Pop star under fire for tax avoidance scheme
The UK prime minister has criticised pop singer Gary Barlow after his role in a giant tax avoidance scheme was revealed in court this week. Should the star be forced to repay millions?
He is one of Britain’s most successful songwriters; a pop star adored by his fans for songs that propelled the 90s boy band, Take That, to global fame.
But this week it is Gary Barlow’s reputation that is under the spotlight, after a judge ruled that the singer was part of a giant tax avoidance scheme.
Barlow, along with two other members of Take That and their manager, avoided paying tax on about £63m earned from tours and CD sales. They did this by paying money into a scheme that masqueraded as an investment fund for the music industry. In reality it was an elaborate system designed to hide their money from the taxman. They will now have to pay back millions to the Exchequer.
Tax is how the government raises money to pay for public services, such as schools and hospitals. Individuals and businesses must pay a proportion of their income to the government, although the rate varies. Not declaring earnings that are liable for tax is known as tax evasion and is illegal. But declaring earnings while finding ways to pay very little tax, as in Barlow’s case, is known as tax avoidance. Although it is not illegal, it is highly controversial.
If HM Revenue and Customs (the government body responsible for collecting tax) believes that a person is paying less than they should, a tribunal will decide whether tax avoidance is occurring. In some cases, avoidance can be illegal too if it is discovered that someone has lied or concealed the facts.
Many people believe that tax avoidance is morally wrong, and even the prime minister, David Cameron, has criticised Barlow. Some people want him to return the OBE awarded to him for his services to charity and the music industry.
In recent years, public anger over tax avoidance has grown. Companies llike Starbucks, Google and Amazon have all been criticised for paying too little tax. In 2012, Starbucks made sales of £400m in the UK but paid no corporation tax at all. Last weekend, it was revealed that the online retailer Amazon paid just £9.7m in corporation tax in Britain last year, despite making a record £4.7bn.
So has Barlow done anything wrong?
Give back, Take That
Not according to some. Tax avoidance is legal and no one should pay more tax than is required by the law, they say. It is up to the government to simplify the tax system and close loopholes. Until that happens, why shouldn’t successful public figures hold on to their hard-earned cash?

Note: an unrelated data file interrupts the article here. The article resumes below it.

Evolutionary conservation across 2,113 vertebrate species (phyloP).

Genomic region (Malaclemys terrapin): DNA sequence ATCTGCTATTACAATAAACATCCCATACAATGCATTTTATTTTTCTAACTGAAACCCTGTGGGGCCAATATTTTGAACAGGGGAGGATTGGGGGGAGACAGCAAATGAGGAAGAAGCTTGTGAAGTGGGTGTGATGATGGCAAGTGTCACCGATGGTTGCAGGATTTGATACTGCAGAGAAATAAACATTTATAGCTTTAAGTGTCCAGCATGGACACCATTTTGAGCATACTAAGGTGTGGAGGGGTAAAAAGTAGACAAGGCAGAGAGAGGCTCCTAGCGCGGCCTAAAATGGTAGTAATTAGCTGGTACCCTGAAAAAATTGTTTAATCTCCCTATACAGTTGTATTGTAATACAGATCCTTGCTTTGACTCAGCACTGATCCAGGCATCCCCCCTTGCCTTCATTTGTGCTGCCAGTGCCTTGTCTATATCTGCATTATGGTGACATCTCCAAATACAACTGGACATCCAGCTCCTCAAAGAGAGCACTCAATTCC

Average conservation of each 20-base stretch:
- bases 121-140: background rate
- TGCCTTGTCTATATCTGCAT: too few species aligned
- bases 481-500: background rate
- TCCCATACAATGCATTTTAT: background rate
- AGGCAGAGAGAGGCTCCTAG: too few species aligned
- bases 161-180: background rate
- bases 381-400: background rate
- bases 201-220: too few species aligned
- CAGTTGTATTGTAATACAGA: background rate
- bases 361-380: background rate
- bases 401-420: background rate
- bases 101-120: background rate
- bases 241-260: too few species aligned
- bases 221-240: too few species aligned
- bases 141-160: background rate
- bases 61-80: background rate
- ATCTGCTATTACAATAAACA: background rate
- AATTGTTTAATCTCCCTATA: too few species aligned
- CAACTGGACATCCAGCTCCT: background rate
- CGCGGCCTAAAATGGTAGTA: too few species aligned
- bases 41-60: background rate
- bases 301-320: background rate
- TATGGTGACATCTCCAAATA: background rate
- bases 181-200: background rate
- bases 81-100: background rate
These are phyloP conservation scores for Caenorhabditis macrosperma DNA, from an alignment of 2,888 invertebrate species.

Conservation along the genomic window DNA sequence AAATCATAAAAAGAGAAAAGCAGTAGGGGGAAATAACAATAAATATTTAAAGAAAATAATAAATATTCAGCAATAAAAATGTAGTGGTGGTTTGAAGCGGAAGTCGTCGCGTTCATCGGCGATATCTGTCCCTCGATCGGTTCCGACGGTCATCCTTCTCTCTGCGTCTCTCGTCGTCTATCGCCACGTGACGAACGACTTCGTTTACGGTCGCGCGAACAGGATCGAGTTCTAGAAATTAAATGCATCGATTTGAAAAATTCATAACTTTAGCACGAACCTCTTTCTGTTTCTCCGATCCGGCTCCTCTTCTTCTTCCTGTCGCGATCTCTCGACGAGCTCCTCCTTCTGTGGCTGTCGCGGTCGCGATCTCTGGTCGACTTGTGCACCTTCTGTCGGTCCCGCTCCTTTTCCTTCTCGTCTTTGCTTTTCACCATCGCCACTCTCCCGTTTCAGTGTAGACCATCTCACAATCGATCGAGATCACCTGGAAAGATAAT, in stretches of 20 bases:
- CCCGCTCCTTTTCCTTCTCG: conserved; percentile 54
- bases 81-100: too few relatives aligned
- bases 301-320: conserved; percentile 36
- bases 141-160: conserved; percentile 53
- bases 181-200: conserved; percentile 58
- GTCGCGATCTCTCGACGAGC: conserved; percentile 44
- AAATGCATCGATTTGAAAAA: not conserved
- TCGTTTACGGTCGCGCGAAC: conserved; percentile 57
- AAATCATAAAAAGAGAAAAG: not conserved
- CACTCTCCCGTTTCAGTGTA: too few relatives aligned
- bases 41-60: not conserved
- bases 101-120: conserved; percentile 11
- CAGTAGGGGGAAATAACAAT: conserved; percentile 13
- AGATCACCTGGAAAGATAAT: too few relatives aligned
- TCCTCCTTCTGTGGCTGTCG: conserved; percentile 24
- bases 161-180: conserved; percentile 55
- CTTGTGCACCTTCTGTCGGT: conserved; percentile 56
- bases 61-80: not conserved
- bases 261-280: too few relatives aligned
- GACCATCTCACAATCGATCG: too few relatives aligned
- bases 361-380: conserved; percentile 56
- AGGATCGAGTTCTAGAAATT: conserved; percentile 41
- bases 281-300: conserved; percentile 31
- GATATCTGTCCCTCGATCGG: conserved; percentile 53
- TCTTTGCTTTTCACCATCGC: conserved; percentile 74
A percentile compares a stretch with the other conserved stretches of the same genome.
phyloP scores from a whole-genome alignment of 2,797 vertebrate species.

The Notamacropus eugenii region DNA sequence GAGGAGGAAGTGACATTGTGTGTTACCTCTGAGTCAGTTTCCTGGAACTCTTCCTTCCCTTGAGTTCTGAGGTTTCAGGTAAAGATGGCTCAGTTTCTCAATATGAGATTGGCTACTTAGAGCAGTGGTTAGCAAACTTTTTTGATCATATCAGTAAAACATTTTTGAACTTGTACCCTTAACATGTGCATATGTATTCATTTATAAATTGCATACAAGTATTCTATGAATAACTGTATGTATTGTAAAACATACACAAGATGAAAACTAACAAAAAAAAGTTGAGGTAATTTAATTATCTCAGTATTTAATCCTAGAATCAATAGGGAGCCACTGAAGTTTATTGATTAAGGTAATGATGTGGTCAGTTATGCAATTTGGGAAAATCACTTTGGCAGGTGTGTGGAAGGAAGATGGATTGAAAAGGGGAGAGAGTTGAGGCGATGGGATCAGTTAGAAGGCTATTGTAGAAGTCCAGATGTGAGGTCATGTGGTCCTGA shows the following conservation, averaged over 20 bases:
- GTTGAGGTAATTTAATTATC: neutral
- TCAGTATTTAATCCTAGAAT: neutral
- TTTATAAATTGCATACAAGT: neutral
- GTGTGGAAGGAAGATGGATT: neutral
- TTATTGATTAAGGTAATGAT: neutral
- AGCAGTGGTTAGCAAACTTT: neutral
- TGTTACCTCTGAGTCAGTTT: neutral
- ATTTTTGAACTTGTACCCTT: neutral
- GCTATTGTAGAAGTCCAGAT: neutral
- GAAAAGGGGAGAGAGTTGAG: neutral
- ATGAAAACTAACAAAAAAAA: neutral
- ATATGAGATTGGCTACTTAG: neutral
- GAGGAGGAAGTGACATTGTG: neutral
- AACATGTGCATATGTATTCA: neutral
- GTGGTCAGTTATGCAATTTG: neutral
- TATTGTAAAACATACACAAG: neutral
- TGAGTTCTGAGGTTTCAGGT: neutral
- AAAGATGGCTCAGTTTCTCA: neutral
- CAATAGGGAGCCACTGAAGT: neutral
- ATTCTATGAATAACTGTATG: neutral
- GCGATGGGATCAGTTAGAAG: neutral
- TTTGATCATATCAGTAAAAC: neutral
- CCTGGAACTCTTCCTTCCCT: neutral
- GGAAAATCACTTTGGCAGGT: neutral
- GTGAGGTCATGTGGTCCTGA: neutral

But although it may not be legally wrong, tax avoidance is morally wrong, argue others. Tax avoiders undermine the economy and damage public services. Refusing to pay taxes in a shared community is unfair and infuriating, particularly if those doing it earn vast sums of money.
- Should Barlow hand back his OBE?
- Is tax avoidance morally wrong?
- In groups, make a list of the pros and cons of tax avoidance.
- Write a 400-word essay about whether you think the tax system should consider the interests of the individual first or those of society as a whole. Give your reasons.
Some People Say...
“There is no such thing as a good tax.’Winston Churchill”
What do you think?
Q & A
- I don’t pay tax so how does this affect me?
- You may not pay tax now, but when you start your first job, you probably will. It will suddenly seem very relevant how much money you have to pay to the government from your salary compared to everyone else, and whether what other people pay is fair. Paying tax is part of the social contract which binds us altogether, paying for vital public services which we all use. Understanding tax is an important part of understanding how society works.
- How big a deal is tax avoidance?
- It’s big business and dreaming up tax avoidance schemes for rich clients earns tax lawyers and accountants huge sums of money. But the effects on the UK economy are severe. They cost the taxpayer £4bn a year, according to the latest figures from Her Majesty’s Revenue and Customs.
- The UK government’s department responsible for all tax and revenue matters. The current chancellor of the exchequer, responsible for all financial and economic policy, is George Osborne.
- For the last tax year (which runs from April to March) in 2012-13, there was no tax to pay on the first £8,105 of anyone’s earnings. After that the rate was 20% tax on the next £31,865 earned. Beyond that the rate rose to 40% tax on earnings up to £150,000. Anything above that was charged at a rate of 45%.
- Margaret Hodge, the chairwoman of the Commons Public Accounts Committee which investigates corporate tax avoiders such as Google, Amazon and Starbucks, suggested that Barlow should give back his OBE.
- An Order of the British Empire is awarded by the queen to an individual who has made a notable contribution in a specific field.